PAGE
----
by Emily King
When people ask me what I do on day to day basis, they’re often surprised to hear that a lot of it is purely observational. I am by the turtle enclosures making notes on their behaviors. The general response is always “How active can turtles be?” But I think the truth will surprise many.
A good understanding of animal behavior is an important part of any conservation program. By watching them on a daily basis under various conditions, I can get a sense of what’s normal and what isn’t. Sometimes behavioral changes can signal a change in the overall health of the animal. For example, both animals will come out of brumation around March or April and many people assume they are ravenous at this time and will want to eat constantly. The male does eat fairly regularly early on in the summer but will go off his food later on, when the ambient temperatures get really high. The female is the opposite and doesn’t begin seriously eating until after she’s laid a few clutches of eggs and it’s warmer out (around mid-July). If this were to suddenly change, i.e. the male doesn’t eat early in the season or eats during the periods of extreme heat, it may be a warning sign that something else going on.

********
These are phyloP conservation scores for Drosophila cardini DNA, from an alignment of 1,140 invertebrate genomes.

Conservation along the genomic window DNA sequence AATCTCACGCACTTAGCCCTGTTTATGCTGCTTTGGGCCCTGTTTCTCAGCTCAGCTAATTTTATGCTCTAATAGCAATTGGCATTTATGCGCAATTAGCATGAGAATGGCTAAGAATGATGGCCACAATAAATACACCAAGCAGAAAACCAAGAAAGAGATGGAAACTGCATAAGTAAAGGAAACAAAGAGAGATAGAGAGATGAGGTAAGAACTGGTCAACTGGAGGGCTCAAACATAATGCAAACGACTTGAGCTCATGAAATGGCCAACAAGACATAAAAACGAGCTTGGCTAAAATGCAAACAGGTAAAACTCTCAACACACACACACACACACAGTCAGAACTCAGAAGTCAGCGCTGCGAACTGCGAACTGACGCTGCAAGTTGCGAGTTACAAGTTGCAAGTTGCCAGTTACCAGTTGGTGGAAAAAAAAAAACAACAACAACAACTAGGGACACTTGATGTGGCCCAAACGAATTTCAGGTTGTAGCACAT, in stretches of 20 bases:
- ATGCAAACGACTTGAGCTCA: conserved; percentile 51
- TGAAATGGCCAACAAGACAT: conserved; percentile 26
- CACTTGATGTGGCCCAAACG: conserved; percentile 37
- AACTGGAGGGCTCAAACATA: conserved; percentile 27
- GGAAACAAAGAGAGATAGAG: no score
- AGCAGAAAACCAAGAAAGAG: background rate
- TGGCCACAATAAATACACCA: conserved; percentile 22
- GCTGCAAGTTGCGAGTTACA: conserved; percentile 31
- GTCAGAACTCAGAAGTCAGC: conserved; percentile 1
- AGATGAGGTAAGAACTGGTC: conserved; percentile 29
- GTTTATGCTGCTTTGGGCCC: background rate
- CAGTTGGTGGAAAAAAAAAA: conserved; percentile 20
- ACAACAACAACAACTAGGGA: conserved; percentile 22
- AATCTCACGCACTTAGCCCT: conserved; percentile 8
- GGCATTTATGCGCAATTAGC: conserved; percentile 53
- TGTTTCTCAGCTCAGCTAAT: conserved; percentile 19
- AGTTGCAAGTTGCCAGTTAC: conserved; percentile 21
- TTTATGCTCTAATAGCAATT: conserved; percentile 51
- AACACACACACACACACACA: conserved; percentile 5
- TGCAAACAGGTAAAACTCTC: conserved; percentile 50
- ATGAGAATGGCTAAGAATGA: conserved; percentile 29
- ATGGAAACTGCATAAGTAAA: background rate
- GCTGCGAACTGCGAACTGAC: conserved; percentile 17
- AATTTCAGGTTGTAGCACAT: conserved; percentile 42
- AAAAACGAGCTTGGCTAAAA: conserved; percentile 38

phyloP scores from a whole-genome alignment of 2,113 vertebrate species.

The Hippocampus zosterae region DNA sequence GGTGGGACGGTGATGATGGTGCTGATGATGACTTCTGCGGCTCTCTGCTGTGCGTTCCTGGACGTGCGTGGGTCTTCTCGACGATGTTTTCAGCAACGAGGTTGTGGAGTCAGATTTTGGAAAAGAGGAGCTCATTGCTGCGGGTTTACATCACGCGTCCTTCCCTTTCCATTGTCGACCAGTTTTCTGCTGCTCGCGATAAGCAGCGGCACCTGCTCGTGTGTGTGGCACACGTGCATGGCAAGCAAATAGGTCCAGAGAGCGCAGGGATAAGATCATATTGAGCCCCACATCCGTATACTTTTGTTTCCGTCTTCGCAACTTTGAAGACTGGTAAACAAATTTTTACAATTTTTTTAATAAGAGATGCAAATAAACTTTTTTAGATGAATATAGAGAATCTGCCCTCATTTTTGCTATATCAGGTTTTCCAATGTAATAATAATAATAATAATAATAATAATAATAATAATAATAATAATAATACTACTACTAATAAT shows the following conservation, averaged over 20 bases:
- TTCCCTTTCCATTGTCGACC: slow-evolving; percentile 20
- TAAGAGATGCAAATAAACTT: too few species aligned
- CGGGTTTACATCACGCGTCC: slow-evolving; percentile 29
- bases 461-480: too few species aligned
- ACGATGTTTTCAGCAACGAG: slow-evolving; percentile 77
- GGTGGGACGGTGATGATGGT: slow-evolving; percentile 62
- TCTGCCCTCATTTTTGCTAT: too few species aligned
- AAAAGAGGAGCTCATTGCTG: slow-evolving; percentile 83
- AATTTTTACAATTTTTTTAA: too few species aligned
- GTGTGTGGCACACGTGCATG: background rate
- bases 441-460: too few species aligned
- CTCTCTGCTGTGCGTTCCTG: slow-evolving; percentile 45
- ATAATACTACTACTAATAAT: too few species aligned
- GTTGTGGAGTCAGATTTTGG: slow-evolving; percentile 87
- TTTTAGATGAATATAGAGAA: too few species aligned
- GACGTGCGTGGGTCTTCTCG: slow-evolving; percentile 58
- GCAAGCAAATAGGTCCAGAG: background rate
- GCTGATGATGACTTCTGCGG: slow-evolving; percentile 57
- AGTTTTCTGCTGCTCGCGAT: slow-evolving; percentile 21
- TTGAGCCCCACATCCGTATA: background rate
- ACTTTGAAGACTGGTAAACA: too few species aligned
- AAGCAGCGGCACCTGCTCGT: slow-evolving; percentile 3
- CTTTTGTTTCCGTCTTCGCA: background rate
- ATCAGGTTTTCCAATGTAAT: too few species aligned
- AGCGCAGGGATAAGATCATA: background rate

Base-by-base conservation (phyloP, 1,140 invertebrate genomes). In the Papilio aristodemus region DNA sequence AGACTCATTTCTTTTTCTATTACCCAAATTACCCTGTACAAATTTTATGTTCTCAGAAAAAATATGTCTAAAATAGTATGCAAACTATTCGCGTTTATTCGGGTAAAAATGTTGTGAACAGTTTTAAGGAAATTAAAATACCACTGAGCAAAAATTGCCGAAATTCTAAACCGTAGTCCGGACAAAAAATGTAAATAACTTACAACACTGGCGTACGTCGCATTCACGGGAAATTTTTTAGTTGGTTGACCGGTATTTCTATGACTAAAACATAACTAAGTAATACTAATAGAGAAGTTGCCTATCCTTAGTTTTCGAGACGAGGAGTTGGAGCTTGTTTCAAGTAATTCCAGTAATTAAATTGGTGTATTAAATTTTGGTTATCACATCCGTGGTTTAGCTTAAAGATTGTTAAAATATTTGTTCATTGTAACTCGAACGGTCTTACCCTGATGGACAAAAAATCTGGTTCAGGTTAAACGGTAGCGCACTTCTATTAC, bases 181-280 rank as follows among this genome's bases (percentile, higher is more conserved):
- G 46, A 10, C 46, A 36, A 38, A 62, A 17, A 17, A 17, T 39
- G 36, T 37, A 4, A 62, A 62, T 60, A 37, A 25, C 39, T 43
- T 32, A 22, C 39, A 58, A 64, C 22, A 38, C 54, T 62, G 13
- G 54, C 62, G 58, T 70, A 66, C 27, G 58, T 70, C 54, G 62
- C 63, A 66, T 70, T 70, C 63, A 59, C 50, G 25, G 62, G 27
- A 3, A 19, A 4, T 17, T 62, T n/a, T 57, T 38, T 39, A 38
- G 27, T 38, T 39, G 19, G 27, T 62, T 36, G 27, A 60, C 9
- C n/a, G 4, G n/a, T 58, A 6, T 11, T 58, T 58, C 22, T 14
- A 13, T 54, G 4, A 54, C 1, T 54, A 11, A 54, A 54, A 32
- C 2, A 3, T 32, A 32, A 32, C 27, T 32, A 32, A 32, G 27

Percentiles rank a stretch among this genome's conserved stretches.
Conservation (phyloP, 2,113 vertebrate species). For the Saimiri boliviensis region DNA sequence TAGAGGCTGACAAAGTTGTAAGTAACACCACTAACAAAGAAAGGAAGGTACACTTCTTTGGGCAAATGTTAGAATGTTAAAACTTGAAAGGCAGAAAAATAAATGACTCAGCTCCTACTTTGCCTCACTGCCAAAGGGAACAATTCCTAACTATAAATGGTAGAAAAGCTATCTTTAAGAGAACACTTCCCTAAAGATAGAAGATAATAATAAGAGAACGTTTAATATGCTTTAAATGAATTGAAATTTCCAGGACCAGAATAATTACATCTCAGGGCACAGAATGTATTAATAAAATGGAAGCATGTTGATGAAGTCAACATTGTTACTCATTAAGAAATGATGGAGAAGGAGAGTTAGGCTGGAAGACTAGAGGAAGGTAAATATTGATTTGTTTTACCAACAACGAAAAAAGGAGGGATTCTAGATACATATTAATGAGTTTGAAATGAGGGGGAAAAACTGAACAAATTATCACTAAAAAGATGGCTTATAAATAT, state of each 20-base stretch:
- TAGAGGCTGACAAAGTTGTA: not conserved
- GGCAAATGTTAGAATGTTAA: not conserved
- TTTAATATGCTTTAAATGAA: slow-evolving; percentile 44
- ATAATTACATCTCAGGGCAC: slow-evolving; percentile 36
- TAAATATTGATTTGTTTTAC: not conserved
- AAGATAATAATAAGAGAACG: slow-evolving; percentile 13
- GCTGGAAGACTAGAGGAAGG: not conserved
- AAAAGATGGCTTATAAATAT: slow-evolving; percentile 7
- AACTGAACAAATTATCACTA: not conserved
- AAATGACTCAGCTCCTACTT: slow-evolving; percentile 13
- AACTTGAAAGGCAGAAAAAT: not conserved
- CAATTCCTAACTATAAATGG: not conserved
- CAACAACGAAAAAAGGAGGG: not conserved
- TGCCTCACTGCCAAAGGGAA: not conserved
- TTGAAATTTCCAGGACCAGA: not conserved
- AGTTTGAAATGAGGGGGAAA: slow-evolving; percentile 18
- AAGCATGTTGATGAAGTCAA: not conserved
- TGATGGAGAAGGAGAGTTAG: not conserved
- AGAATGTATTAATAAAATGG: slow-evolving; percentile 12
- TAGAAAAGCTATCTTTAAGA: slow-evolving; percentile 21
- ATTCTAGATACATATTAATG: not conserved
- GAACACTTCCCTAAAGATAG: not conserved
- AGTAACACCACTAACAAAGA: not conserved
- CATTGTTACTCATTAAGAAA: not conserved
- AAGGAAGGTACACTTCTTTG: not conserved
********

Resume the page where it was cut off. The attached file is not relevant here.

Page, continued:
The animal’s behavior is also a good indication of their reproductive status. Each year, prior to nesting, the female spends time watching the beach. After a disturbance (say the keepers have gone in to feed or the grounds crew had to enter the enclosure for whatever reason), the female will swim up to the beach and spend some time looking it over. Even when she’s basking during this time of year, she positions herself so that she can keep one eye on the beach. Then, prior to the actual nesting event, she will crawl onto the beach one evening to do a little bit of recon. Closed circuit TV has revealed that on these occasions, she spends roughly 20-30 minutes on the beach, crawling around and sniffing at the sand. Exactly what environmental signals or cues she’s looking for remain unknown but I know that after this, she’ll more than likely nest within the next 48 hours. This year, she made her first recon of the beach on the evening of June 6th. After that I knew she would nest soon and got all the incubation materials ready. The female did indeed lay her first nest of the season the following night and the zoo staff and I were able to process the eggs and get some of them set up in the incubators (the rest we leave on the beach for natural incubation).
So while turtles may seem like a boring animal to observe, their smallest actions and behaviors can speak volumes and is what makes them fascinating to watch. Even something as seemingly dull as basking is important to understand as changes such as how much time they bask, basking posture, or basking location can mean something more than simply warming up. As the female has laid her first nest of the season and will more than likely lay at least one more, I can once again be found by the pond, watching for those subtle signs that I need to get my second set of incubation boxes ready.